I went plant-based on 1st November 2019. I remember the exact date because it was one of the most crucial decisions I have made. I used to play cricket competitively and like any other sport, cricket requires you to be physically and mentally at your best. But how do you achieve that? Naturally, by engaging in different kinds of exercises and eating a clean diet that is nutritionally adequate. We think low carbs and high protein is a clean diet. Let’s address the protein first. Not just the gym bros & trainers in gyms, but sports coaches also immediately ask you to up your protein intake.
But what kind of protein do you require and how much do you need? The word protein is used interchangeably with animal protein like Chicken, eggs, fish, paneer, milk, etc. The common belief is that animal protein is “superior” to plant protein. I believed it too until I watched the documentary “The Game Changers”. It challenged most of my beliefs about food and nutrition. The documentary offered compelling evidence and scientific data to explain why plant protein is, in fact, not inferior to animal protein. I was curious to learn more. I immediately made a besan dosa for breakfast, instead of the usual egg omelet and started reading up more about a plant-based diet. I made some pretty startling discoveries, to say the least.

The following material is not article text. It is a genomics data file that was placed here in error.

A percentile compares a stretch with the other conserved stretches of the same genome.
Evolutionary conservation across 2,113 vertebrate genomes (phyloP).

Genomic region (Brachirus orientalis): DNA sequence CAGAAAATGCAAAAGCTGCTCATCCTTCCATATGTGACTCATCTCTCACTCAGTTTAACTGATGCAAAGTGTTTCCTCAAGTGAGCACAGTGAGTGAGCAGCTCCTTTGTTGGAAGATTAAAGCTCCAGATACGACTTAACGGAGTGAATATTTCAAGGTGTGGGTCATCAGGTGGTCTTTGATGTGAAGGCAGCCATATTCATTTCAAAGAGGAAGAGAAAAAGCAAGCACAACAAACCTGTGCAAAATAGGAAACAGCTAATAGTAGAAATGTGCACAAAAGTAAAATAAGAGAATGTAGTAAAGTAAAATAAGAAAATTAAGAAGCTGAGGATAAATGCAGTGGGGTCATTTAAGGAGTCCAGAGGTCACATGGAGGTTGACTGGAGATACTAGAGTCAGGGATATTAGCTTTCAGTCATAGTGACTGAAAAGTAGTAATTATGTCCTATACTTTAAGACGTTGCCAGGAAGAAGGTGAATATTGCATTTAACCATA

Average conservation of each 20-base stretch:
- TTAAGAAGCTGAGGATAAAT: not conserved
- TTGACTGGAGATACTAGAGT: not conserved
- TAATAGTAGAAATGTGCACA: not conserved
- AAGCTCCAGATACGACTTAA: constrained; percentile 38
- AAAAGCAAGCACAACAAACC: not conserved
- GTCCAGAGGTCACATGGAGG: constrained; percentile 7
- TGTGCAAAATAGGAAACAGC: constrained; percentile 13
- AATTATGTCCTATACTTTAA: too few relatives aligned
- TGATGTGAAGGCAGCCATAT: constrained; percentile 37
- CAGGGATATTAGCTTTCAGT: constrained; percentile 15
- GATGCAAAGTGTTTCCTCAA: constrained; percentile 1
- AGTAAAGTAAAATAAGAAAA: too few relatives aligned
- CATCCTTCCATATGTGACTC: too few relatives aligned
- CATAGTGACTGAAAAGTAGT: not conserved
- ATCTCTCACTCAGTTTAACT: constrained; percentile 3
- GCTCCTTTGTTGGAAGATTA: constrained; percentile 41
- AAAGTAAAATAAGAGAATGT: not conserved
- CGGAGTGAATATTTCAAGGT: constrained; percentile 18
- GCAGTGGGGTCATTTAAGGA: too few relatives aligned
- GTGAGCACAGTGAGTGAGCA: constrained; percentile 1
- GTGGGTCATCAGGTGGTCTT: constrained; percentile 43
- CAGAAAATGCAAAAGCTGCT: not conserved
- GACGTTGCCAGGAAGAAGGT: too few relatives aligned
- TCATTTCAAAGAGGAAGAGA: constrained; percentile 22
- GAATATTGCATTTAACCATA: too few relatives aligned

The biggest of them was the amount of protein you need. Turns out the supposedly golden recommendation of 2.2g of protein per kilogram of body weight is the upper end of the protein requirement for serious strength athletes. For most people, 1 gm of protein per kilogram of body weight is sufficient, even for building muscle. There is some marginal benefit to be had if you consume a little more protein but it’s not much. It was found that for most people consuming more than 1.6gm of protein per kilogram of bodyweight brought no additional benefits. Stanford University recently conducted a study on the bioavailability and digestibility of plant protein and if animal protein fares better. It does not. Simply put, animal protein is not better for your body nor is it more easily absorbed and digested. In fact, plant protein actually helped you build muscle better than animal protein. This absolutely blew my mind. I had to cancel the whey protein powder I had ordered.